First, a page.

Recently, I watched a film titled Warrior Women, which taught me about Madonna Thunder Hawk, a Native American woman who was short on cash and food for her own family but instead of focusing on her limitations she built a community school where everyone learned about Native American history and traditional culture from their elders. They cooked together and shared the little bits of foods to educate and nourish the entire community.
Women can change the world by learning from the mistakes and the successes of these women. Harriet Tubman, Luisa Capetillo, Grace Lee Boggs, and Madonna Thunderhawk used the power of their convictions as a political sword and changed the world one decision at a time.
Today, how can women change the world? By ensuring that we show love to our daughters, to our sisters, co-workers, our allies and sometimes even our enemies. We must ensure that women’s stories are shared, passed down and discussed in detail so the next generation of girls understands what our ancestors have done to create a space and the political rights that we deserve.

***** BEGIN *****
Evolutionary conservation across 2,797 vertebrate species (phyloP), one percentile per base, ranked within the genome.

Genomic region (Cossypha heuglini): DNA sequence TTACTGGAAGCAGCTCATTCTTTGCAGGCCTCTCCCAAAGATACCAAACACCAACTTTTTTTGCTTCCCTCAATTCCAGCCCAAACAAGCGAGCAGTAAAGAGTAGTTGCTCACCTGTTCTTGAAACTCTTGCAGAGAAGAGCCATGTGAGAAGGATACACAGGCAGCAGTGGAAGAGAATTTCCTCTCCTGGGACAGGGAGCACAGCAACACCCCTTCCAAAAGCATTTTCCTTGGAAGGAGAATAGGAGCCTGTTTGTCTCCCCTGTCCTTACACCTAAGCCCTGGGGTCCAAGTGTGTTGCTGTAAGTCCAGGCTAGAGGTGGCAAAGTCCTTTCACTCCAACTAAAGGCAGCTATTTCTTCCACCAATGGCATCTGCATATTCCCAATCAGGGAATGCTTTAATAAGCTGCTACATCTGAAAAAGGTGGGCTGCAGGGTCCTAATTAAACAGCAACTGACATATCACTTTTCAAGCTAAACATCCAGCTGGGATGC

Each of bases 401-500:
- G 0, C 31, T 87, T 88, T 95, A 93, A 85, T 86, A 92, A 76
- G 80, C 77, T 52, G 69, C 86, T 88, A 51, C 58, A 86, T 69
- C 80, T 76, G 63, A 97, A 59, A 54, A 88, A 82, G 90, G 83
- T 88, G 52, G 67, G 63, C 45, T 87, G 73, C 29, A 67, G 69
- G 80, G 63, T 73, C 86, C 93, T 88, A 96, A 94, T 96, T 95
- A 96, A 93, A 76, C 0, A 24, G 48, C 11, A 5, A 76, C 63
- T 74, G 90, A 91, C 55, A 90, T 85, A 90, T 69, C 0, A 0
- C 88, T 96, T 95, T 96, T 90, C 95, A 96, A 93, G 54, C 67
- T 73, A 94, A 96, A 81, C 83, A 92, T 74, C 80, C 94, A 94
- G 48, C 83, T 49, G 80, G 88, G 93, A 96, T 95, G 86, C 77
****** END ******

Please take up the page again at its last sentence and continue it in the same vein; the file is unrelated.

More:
A special heartfelt thank you to Loreen Arbus, Abby Disney, Lori Sokol, James Grant and the entire team at Women’s eNews for this incredible distinction. — Cynthia Lopez
Welcome to NYWIFT, Toby Perl Freilich! Toby is an Emmy-nominated documentary filmmaker and writer, focusing on cultural reporting. Her work explores all sorts of perspectives, from senators to artists, spanning across the world. She co-produced and co-directed Moynihan, a film about the late New York senator, policy expert, and public intellectual. She also directed, produced, and wrote Inventing Our Life: The Kibbutz Experiment, about one of the world's longest running and most successful experiments in radical, secular communal living. Right now, she is producing and directing I Make Maintenance Art: The Work of Mierle Laderman Ukeles about the pioneering ecofeminist and the first Artist in Residence at the New York City Department of Sanitation. Read about Toby’s inspiring past and future projects here!READ MORE